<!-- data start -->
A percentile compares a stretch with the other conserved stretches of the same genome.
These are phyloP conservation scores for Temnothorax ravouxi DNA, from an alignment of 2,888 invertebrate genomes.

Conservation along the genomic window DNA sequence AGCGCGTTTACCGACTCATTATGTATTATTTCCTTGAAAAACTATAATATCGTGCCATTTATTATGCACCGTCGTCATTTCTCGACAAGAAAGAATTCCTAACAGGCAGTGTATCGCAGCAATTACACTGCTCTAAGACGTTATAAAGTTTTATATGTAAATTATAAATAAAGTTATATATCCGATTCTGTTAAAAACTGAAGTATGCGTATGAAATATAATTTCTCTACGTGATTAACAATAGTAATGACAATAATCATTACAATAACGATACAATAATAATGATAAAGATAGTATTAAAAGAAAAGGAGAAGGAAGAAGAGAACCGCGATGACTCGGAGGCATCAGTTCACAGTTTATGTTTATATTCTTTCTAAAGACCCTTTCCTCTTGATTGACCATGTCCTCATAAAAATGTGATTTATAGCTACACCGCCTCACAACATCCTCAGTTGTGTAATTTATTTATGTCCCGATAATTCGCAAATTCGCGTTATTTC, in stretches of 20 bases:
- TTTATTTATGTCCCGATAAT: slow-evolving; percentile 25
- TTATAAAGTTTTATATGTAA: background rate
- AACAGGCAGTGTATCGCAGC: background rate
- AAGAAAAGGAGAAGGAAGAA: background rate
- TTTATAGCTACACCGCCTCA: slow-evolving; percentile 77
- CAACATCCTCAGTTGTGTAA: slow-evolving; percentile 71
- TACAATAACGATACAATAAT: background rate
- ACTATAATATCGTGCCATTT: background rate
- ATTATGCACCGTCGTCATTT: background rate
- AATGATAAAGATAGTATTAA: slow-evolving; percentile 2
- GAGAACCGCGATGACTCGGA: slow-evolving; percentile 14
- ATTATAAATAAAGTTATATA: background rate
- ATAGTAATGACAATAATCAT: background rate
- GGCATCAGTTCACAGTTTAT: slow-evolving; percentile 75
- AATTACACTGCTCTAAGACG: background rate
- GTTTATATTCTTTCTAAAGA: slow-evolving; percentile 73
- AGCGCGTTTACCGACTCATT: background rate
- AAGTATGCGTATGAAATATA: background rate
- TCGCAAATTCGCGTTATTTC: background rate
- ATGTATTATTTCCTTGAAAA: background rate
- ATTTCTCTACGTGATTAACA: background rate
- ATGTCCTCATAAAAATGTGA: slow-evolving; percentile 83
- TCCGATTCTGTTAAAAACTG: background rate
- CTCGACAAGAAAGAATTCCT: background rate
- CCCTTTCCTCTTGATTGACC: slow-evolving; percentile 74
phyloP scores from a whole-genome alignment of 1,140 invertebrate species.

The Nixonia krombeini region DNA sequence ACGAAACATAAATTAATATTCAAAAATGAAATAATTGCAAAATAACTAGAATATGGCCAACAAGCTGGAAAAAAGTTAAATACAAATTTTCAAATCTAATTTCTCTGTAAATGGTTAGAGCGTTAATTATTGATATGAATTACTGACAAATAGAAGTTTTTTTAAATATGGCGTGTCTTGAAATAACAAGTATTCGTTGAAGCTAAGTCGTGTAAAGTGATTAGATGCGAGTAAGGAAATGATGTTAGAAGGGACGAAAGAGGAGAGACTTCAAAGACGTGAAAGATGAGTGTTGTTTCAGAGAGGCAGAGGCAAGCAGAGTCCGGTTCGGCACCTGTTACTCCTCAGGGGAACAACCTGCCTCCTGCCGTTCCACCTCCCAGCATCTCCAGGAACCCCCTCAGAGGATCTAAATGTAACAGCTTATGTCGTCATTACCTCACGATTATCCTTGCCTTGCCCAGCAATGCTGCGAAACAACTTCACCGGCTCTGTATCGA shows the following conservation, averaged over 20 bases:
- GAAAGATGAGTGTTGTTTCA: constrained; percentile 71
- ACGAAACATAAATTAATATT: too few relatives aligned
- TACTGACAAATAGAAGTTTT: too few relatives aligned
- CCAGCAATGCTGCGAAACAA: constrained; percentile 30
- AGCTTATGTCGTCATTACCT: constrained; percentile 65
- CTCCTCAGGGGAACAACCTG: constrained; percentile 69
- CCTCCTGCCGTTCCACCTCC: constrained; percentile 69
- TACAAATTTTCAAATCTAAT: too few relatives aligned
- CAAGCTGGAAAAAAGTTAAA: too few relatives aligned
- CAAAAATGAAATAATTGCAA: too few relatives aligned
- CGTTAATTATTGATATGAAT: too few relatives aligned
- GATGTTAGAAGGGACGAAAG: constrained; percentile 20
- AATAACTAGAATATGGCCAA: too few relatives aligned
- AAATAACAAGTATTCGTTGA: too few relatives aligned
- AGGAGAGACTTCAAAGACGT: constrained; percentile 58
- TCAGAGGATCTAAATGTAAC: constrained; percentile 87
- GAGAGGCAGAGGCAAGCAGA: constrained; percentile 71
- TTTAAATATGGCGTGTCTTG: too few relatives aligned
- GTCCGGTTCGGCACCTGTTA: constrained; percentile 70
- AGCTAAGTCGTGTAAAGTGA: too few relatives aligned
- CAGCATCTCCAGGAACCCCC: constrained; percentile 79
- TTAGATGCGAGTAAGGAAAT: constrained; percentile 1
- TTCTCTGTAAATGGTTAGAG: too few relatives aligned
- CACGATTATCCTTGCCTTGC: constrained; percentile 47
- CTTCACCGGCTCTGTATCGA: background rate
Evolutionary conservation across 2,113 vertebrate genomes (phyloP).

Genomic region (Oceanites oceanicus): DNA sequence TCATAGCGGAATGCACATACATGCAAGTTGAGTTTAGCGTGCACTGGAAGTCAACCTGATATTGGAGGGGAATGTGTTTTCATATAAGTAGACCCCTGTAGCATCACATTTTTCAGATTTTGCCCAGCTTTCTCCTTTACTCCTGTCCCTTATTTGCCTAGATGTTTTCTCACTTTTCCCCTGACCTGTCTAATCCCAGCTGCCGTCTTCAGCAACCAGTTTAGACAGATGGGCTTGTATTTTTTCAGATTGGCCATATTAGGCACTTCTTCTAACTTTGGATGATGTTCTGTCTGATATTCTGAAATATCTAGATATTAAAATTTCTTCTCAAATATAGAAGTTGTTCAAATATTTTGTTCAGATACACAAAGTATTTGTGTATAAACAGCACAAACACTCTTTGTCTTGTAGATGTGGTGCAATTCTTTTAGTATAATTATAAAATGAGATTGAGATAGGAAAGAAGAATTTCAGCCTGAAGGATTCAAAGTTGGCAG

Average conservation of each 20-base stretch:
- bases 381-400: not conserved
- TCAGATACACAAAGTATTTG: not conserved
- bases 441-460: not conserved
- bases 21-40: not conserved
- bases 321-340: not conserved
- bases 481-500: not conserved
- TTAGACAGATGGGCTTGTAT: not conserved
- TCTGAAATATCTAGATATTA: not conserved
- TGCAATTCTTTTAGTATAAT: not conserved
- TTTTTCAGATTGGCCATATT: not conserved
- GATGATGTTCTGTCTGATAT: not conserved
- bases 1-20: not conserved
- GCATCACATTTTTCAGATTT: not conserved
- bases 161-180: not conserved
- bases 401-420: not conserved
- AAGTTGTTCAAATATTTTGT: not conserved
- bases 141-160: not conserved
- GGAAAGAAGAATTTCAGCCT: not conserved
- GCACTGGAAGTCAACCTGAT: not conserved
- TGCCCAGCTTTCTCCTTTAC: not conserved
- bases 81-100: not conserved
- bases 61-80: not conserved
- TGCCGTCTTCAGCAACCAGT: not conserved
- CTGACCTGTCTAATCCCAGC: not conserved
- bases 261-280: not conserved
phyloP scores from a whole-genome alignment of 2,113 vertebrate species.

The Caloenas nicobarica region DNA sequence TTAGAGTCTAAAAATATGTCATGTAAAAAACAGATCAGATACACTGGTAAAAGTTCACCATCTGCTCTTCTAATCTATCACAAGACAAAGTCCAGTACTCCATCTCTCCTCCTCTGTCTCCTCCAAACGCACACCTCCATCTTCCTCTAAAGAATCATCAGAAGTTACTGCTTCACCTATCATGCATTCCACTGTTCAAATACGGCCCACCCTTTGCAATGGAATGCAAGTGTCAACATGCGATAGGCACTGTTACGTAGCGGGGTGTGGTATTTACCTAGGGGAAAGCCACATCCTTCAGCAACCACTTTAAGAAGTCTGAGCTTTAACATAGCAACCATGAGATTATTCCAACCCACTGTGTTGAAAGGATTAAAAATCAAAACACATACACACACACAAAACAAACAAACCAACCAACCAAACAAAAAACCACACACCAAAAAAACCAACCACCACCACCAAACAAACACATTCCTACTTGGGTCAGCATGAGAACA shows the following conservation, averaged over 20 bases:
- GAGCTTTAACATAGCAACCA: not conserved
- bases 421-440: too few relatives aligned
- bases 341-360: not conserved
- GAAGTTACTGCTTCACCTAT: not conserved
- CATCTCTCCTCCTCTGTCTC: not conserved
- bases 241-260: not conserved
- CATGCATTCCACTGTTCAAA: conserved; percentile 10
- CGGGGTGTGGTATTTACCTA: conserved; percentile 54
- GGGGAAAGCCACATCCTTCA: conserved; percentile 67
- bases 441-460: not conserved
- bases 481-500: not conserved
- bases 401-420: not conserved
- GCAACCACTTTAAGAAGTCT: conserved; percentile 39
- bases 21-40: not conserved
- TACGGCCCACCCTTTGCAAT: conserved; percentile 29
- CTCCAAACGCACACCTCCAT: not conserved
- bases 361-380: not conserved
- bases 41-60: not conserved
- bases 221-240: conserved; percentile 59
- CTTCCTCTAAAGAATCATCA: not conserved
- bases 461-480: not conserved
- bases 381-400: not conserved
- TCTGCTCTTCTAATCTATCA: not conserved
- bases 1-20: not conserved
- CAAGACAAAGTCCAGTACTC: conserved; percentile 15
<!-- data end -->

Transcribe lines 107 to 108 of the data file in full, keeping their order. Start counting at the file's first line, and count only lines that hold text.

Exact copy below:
- bases 381-400: not conserved
- TCTGCTCTTCTAATCTATCA: not conserved